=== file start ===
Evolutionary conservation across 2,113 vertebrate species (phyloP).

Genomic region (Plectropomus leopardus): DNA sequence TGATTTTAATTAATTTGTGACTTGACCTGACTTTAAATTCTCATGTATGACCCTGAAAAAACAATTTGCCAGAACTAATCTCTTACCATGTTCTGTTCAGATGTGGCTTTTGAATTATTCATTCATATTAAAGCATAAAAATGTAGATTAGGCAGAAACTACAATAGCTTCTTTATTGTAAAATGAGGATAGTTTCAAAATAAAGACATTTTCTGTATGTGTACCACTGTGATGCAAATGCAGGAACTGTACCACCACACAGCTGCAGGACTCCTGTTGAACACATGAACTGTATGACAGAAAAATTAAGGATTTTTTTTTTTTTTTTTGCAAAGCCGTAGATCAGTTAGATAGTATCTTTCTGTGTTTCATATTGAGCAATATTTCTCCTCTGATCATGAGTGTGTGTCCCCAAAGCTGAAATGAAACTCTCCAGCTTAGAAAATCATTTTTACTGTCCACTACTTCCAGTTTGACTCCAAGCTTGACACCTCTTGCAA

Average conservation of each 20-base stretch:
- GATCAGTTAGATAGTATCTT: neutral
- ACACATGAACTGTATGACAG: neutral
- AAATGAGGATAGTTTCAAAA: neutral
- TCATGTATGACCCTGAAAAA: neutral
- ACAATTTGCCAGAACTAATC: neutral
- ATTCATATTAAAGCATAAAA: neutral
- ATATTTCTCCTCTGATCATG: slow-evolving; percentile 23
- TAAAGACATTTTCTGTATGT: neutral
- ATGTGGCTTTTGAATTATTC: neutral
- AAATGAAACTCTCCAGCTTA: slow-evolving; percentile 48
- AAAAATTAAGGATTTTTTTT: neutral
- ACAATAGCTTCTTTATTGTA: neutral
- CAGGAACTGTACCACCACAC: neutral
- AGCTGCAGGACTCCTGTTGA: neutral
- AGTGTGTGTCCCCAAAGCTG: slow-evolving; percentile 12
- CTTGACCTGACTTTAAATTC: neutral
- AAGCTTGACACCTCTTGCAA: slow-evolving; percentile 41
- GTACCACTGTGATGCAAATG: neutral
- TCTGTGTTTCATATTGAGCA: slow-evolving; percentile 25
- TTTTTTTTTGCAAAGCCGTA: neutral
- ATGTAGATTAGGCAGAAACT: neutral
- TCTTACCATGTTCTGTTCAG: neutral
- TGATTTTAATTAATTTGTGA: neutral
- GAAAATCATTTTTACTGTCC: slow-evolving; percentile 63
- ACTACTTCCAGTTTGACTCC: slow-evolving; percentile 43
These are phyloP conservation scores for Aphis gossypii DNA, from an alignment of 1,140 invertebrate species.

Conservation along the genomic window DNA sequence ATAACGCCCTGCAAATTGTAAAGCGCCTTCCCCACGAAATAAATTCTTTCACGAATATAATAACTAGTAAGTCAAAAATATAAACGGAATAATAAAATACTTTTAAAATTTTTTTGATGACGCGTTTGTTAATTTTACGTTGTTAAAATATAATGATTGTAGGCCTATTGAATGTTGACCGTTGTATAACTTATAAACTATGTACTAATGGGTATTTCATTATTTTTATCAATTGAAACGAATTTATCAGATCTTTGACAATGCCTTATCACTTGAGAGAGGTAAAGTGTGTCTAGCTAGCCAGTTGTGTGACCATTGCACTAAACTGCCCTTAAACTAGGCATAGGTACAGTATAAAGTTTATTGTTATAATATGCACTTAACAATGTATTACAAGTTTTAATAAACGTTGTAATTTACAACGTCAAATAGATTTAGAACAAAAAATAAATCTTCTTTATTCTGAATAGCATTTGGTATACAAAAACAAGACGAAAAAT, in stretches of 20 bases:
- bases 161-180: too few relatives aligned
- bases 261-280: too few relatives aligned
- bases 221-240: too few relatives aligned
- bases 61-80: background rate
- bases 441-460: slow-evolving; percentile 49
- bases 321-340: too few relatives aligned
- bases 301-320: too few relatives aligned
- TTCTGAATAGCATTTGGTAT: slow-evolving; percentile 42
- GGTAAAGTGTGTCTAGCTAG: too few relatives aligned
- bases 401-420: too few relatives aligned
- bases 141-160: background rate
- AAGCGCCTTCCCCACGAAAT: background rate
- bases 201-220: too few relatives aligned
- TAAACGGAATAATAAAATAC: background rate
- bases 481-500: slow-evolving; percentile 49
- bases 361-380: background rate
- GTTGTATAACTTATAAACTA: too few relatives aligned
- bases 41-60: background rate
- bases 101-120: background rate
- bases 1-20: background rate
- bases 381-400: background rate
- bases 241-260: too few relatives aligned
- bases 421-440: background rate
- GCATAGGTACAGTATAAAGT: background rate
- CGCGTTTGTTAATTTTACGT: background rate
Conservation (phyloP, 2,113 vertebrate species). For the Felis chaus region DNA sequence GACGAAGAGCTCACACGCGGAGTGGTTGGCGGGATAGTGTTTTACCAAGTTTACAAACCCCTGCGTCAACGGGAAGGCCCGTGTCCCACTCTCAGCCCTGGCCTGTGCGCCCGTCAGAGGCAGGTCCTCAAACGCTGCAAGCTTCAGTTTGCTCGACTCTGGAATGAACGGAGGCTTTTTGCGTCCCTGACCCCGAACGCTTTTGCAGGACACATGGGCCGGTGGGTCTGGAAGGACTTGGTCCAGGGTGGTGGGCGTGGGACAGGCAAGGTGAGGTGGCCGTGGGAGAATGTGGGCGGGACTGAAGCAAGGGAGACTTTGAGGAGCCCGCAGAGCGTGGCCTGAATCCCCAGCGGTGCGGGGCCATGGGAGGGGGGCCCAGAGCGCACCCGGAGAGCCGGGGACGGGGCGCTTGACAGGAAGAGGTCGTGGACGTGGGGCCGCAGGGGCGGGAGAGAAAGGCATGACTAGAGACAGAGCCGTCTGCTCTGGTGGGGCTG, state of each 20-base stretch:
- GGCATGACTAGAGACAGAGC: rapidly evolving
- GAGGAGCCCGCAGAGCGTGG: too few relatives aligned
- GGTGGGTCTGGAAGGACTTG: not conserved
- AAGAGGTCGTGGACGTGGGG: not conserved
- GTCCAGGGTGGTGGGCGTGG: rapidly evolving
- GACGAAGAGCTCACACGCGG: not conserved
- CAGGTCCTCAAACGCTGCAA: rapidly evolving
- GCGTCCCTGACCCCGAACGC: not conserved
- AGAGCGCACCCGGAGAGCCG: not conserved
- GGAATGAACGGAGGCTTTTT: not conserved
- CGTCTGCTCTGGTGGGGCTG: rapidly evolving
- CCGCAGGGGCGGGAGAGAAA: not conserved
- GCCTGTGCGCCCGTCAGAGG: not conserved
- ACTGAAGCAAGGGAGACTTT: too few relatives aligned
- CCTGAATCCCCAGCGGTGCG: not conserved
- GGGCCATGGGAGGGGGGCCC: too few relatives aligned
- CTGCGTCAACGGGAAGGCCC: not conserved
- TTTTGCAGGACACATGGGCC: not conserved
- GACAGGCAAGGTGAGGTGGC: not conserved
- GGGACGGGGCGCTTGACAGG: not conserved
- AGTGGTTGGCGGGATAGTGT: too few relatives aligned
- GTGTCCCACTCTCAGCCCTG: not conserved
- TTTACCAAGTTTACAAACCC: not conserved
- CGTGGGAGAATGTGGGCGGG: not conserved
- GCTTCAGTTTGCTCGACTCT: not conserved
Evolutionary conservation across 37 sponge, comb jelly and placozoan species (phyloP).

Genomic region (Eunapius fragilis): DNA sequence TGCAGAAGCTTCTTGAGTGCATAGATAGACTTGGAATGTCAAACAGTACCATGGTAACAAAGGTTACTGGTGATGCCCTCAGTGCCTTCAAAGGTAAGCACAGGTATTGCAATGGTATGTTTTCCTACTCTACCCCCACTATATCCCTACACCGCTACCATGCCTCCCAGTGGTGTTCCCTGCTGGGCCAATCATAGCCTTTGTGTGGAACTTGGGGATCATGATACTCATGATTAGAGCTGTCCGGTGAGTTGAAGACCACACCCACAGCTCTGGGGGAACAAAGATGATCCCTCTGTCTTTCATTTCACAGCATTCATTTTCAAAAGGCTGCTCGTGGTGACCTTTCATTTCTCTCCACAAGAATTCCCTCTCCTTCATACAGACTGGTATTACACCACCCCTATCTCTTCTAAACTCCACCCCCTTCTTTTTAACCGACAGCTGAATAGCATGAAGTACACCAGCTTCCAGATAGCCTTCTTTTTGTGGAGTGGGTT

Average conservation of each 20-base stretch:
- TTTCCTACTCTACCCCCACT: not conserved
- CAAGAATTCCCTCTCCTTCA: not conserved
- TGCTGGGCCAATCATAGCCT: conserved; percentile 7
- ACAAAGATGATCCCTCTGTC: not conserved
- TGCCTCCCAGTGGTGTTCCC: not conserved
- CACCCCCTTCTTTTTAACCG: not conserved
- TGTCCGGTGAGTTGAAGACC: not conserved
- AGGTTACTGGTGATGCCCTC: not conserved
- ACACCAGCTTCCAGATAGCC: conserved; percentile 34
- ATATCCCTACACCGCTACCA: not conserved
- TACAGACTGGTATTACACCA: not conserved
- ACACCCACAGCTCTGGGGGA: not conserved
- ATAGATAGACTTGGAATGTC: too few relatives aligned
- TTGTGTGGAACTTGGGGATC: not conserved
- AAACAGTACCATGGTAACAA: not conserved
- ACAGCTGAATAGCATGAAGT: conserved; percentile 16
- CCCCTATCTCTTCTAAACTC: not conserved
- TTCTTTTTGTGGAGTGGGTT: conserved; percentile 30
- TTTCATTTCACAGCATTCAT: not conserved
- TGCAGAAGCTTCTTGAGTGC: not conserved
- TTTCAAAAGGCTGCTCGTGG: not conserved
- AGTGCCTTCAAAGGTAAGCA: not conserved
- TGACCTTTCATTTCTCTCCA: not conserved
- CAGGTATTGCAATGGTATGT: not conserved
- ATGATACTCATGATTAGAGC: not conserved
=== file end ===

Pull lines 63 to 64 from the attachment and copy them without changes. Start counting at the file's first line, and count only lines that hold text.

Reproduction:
- CAGGTCCTCAAACGCTGCAA: rapidly evolving
- GCGTCCCTGACCCCGAACGC: not conserved